There are many kinds of munitions manufacturers, ranging from large companies and governments to smaller customer manufacturers. While some manufacture ammunition/bullets, others handle explosives. Munitions manufacture, however, by its very nature always creates a fire or explosion hazard that poses a threat to the safety of people and property.
The Greatest Hazards
Two of the greatest hazards for these manufacturing sites are fire and excessive heat. The majority of ammunition and explosives are sensitive to heat and will react at temperatures substantially lower than other materials like wood, paper or fabric. Even indirect heat generated by a fire, piece of equipment or lighting fixture could cause a reaction that results in an explosion.
The Risk Varies with Material
Fires and explosions will vary in intensity and effect depending on the material involved in the fire. Certain explosives will ignite immediately when introduced to a spark or flame or if subjected to frictional heat or concussion. Some explosive substances may burn freely while others will be subject to explosion while burning. In some cases, such as with solid and liquid propellants, the fire will develop such intense heat that firefighting efforts will be practically impossible.
Because electrical equipment can become a source of ignition in these areas, the government has set forth a classification system that breaks down the different types of hazardous locations and the requirements for the electrical equipment that will be used there.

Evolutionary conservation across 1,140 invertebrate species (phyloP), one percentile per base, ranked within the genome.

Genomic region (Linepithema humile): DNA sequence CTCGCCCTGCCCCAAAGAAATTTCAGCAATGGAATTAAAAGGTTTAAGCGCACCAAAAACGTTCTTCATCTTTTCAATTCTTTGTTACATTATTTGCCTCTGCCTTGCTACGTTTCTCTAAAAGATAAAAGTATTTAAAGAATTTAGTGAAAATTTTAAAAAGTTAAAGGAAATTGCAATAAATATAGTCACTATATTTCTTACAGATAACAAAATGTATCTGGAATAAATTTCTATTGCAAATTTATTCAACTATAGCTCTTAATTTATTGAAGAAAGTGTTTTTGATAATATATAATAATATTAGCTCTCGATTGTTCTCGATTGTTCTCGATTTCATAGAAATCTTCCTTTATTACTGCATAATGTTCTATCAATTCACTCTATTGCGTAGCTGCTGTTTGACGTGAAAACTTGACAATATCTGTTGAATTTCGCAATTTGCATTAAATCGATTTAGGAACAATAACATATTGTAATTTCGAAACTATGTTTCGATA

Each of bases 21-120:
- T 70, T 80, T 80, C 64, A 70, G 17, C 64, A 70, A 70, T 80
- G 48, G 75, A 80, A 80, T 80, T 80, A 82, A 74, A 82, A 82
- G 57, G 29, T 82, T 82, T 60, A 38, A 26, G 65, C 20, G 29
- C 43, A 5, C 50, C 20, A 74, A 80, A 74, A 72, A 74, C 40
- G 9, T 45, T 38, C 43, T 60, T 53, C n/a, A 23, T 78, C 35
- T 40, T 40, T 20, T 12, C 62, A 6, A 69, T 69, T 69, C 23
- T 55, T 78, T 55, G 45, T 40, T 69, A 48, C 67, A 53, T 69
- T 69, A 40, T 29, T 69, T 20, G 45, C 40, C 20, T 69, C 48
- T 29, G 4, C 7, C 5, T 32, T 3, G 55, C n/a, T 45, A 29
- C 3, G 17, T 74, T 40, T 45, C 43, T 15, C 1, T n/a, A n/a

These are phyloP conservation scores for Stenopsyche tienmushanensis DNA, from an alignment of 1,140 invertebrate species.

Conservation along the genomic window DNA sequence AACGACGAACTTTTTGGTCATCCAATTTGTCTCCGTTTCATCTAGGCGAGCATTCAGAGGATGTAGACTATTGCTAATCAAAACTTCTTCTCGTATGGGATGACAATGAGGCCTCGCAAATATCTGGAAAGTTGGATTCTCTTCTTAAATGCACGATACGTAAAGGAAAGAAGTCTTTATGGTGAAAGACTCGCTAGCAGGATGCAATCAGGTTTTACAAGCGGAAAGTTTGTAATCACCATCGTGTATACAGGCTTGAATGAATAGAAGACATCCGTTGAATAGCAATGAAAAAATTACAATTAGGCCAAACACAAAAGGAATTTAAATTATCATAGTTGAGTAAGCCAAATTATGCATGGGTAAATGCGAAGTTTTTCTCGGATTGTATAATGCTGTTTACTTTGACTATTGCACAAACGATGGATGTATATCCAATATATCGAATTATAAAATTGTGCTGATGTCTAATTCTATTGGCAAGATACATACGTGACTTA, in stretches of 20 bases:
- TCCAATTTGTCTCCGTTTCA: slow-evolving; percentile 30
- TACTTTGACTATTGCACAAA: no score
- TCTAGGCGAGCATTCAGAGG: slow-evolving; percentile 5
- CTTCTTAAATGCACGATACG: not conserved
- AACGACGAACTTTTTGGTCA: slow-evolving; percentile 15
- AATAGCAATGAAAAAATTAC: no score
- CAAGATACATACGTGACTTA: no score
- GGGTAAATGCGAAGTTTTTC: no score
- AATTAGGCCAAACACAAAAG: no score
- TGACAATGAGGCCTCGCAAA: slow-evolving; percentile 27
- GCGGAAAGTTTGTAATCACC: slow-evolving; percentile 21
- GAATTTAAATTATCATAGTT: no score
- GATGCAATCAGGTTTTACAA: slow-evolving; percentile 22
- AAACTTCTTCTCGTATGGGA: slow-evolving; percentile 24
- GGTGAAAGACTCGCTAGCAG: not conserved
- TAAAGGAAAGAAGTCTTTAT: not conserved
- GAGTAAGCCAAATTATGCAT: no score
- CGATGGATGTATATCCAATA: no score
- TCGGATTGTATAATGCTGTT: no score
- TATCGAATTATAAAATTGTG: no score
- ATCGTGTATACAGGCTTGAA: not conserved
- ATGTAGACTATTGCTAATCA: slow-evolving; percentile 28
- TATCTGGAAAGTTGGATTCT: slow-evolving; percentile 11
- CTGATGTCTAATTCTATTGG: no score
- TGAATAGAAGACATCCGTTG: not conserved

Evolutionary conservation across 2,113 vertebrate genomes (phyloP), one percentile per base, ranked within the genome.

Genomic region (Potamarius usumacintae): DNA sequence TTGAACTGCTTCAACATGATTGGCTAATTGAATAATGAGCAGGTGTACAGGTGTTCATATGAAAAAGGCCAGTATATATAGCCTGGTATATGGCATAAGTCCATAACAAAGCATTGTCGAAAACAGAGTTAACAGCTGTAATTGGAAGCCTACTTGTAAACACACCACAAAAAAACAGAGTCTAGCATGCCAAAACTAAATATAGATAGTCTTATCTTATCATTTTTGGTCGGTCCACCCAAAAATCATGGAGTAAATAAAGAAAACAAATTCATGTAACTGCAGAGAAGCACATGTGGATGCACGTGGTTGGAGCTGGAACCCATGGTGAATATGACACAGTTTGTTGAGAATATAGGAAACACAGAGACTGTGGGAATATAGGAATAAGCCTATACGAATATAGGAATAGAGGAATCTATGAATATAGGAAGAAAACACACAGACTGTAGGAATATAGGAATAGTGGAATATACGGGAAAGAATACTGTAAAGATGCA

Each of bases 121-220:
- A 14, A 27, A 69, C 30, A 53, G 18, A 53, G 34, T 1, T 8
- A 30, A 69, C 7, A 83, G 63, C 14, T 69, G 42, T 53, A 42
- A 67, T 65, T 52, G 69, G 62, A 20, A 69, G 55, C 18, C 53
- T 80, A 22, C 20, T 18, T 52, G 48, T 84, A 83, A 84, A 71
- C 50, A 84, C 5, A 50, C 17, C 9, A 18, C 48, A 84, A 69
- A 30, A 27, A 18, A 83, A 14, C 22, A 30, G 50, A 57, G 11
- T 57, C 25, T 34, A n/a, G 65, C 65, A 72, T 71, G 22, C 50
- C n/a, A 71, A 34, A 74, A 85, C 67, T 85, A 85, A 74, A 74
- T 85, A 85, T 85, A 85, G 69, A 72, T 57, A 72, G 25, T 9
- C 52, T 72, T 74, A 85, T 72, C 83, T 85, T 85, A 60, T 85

The National Electric Code
The National Electric Code (NEC) defines hazardous locations as those areas Òwhere fire or explosion hazards may exist due to flammable gases or vapors, flammable liquids, combustible dust, or ignitable fibers or flyingsÓ and classifies hazardous locations in three ways: type, condition, and nature.
Hazardous Location Types
There are three types of hazardous locations as outlined by the NEC:
- Class I indicates locations where flammable gases or vapors are present in such quantities that there is a potential for explosion if an ignition source is present
- Class II means there is a combustible dust present in the atmosphere than can cause an explosion if introduced to an ignition source
- Class III describes a location where there are easily ignitable fibers or flyings present due to the materials being handled, stored or processed.
Hazardous Location Conditions
There are conditions under which a hazard may be present:
- Division I, or the normal condition, means that the hazard is expected to be present in everyday production operations or during frequent repair and maintenance
- Division II, or the abnormal condition, means that the hazard only introduced to the environment through accidental rupture, breakage, or unusual faulty operation.
The Nature of Hazardous Substances
Classes I and II are further broken down into groups, where materials categorized by their ignition temperature, explosion pressure and other flammable characteristics. Groups A through D organize the gases, vapors and liquids found in Class I locations while Groups E through G organize the dusts found in Class II locations.